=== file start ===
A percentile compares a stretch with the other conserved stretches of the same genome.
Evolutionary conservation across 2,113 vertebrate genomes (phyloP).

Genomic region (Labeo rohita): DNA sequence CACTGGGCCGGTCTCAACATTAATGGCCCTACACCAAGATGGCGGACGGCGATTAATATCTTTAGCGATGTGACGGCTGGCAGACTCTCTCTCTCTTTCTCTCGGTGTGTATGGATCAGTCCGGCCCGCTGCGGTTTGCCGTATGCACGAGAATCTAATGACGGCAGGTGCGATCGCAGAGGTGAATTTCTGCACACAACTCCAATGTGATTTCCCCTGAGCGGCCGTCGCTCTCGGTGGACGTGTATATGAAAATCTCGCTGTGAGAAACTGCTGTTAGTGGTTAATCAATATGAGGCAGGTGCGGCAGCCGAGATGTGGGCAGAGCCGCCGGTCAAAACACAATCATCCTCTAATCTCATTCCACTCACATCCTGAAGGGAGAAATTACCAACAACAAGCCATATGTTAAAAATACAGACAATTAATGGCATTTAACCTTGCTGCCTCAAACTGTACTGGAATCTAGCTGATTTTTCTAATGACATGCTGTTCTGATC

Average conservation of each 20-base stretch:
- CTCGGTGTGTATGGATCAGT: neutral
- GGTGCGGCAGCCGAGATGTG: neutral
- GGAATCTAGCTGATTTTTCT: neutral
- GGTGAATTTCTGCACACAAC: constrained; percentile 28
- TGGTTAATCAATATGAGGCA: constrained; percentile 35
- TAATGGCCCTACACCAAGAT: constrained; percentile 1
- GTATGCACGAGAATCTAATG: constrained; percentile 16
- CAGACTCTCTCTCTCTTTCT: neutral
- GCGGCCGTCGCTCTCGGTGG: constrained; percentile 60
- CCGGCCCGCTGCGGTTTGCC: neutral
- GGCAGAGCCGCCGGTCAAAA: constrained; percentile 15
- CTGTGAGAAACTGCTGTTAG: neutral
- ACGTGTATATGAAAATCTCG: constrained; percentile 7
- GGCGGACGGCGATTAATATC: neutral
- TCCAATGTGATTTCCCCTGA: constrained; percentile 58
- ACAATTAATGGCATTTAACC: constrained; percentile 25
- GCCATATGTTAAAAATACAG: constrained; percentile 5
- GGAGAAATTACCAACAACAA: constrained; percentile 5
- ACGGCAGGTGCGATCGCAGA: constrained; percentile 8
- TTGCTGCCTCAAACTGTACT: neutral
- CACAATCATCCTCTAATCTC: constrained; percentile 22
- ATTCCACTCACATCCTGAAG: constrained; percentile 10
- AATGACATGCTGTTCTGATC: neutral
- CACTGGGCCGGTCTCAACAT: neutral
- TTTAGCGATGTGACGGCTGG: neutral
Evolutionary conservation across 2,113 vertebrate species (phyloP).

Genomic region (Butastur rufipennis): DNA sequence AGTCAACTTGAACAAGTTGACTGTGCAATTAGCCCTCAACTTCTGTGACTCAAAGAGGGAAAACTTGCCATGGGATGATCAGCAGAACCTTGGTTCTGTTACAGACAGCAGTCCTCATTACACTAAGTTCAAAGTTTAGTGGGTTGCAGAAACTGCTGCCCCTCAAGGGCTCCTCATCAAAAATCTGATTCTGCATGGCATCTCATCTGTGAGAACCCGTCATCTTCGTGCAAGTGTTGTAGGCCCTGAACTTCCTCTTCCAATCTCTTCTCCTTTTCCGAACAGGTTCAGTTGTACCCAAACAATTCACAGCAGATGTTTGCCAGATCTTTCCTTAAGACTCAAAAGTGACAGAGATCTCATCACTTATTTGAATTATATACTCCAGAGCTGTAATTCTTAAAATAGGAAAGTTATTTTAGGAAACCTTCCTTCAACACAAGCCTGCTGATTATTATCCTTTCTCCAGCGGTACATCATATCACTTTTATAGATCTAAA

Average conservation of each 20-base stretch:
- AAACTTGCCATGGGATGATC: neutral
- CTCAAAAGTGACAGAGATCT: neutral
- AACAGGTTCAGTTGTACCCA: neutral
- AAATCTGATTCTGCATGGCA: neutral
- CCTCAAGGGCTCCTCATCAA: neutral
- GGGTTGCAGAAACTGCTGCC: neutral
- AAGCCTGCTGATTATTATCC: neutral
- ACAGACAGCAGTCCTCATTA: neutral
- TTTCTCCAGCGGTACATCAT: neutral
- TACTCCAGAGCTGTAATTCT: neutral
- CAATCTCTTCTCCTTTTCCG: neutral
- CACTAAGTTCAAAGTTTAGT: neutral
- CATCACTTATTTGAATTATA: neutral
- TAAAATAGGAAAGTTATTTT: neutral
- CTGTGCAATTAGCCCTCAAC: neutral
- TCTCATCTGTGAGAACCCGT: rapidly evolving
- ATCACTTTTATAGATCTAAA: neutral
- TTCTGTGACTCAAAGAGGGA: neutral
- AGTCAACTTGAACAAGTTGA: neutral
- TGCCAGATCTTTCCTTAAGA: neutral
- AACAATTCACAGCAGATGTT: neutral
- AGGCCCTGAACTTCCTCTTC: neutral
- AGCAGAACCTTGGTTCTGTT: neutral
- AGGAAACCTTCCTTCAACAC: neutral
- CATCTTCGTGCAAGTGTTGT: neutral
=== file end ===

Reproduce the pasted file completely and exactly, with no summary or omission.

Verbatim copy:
A percentile compares a stretch with the other conserved stretches of the same genome.
Evolutionary conservation across 2,113 vertebrate genomes (phyloP).

Genomic region (Labeo rohita): DNA sequence CACTGGGCCGGTCTCAACATTAATGGCCCTACACCAAGATGGCGGACGGCGATTAATATCTTTAGCGATGTGACGGCTGGCAGACTCTCTCTCTCTTTCTCTCGGTGTGTATGGATCAGTCCGGCCCGCTGCGGTTTGCCGTATGCACGAGAATCTAATGACGGCAGGTGCGATCGCAGAGGTGAATTTCTGCACACAACTCCAATGTGATTTCCCCTGAGCGGCCGTCGCTCTCGGTGGACGTGTATATGAAAATCTCGCTGTGAGAAACTGCTGTTAGTGGTTAATCAATATGAGGCAGGTGCGGCAGCCGAGATGTGGGCAGAGCCGCCGGTCAAAACACAATCATCCTCTAATCTCATTCCACTCACATCCTGAAGGGAGAAATTACCAACAACAAGCCATATGTTAAAAATACAGACAATTAATGGCATTTAACCTTGCTGCCTCAAACTGTACTGGAATCTAGCTGATTTTTCTAATGACATGCTGTTCTGATC

Average conservation of each 20-base stretch:
- CTCGGTGTGTATGGATCAGT: neutral
- GGTGCGGCAGCCGAGATGTG: neutral
- GGAATCTAGCTGATTTTTCT: neutral
- GGTGAATTTCTGCACACAAC: constrained; percentile 28
- TGGTTAATCAATATGAGGCA: constrained; percentile 35
- TAATGGCCCTACACCAAGAT: constrained; percentile 1
- GTATGCACGAGAATCTAATG: constrained; percentile 16
- CAGACTCTCTCTCTCTTTCT: neutral
- GCGGCCGTCGCTCTCGGTGG: constrained; percentile 60
- CCGGCCCGCTGCGGTTTGCC: neutral
- GGCAGAGCCGCCGGTCAAAA: constrained; percentile 15
- CTGTGAGAAACTGCTGTTAG: neutral
- ACGTGTATATGAAAATCTCG: constrained; percentile 7
- GGCGGACGGCGATTAATATC: neutral
- TCCAATGTGATTTCCCCTGA: constrained; percentile 58
- ACAATTAATGGCATTTAACC: constrained; percentile 25
- GCCATATGTTAAAAATACAG: constrained; percentile 5
- GGAGAAATTACCAACAACAA: constrained; percentile 5
- ACGGCAGGTGCGATCGCAGA: constrained; percentile 8
- TTGCTGCCTCAAACTGTACT: neutral
- CACAATCATCCTCTAATCTC: constrained; percentile 22
- ATTCCACTCACATCCTGAAG: constrained; percentile 10
- AATGACATGCTGTTCTGATC: neutral
- CACTGGGCCGGTCTCAACAT: neutral
- TTTAGCGATGTGACGGCTGG: neutral
Evolutionary conservation across 2,113 vertebrate species (phyloP).

Genomic region (Butastur rufipennis): DNA sequence AGTCAACTTGAACAAGTTGACTGTGCAATTAGCCCTCAACTTCTGTGACTCAAAGAGGGAAAACTTGCCATGGGATGATCAGCAGAACCTTGGTTCTGTTACAGACAGCAGTCCTCATTACACTAAGTTCAAAGTTTAGTGGGTTGCAGAAACTGCTGCCCCTCAAGGGCTCCTCATCAAAAATCTGATTCTGCATGGCATCTCATCTGTGAGAACCCGTCATCTTCGTGCAAGTGTTGTAGGCCCTGAACTTCCTCTTCCAATCTCTTCTCCTTTTCCGAACAGGTTCAGTTGTACCCAAACAATTCACAGCAGATGTTTGCCAGATCTTTCCTTAAGACTCAAAAGTGACAGAGATCTCATCACTTATTTGAATTATATACTCCAGAGCTGTAATTCTTAAAATAGGAAAGTTATTTTAGGAAACCTTCCTTCAACACAAGCCTGCTGATTATTATCCTTTCTCCAGCGGTACATCATATCACTTTTATAGATCTAAA

Average conservation of each 20-base stretch:
- AAACTTGCCATGGGATGATC: neutral
- CTCAAAAGTGACAGAGATCT: neutral
- AACAGGTTCAGTTGTACCCA: neutral
- AAATCTGATTCTGCATGGCA: neutral
- CCTCAAGGGCTCCTCATCAA: neutral
- GGGTTGCAGAAACTGCTGCC: neutral
- AAGCCTGCTGATTATTATCC: neutral
- ACAGACAGCAGTCCTCATTA: neutral
- TTTCTCCAGCGGTACATCAT: neutral
- TACTCCAGAGCTGTAATTCT: neutral
- CAATCTCTTCTCCTTTTCCG: neutral
- CACTAAGTTCAAAGTTTAGT: neutral
- CATCACTTATTTGAATTATA: neutral
- TAAAATAGGAAAGTTATTTT: neutral
- CTGTGCAATTAGCCCTCAAC: neutral
- TCTCATCTGTGAGAACCCGT: rapidly evolving
- ATCACTTTTATAGATCTAAA: neutral
- TTCTGTGACTCAAAGAGGGA: neutral
- AGTCAACTTGAACAAGTTGA: neutral
- TGCCAGATCTTTCCTTAAGA: neutral
- AACAATTCACAGCAGATGTT: neutral
- AGGCCCTGAACTTCCTCTTC: neutral
- AGCAGAACCTTGGTTCTGTT: neutral
- AGGAAACCTTCCTTCAACAC: neutral
- CATCTTCGTGCAAGTGTTGT: neutral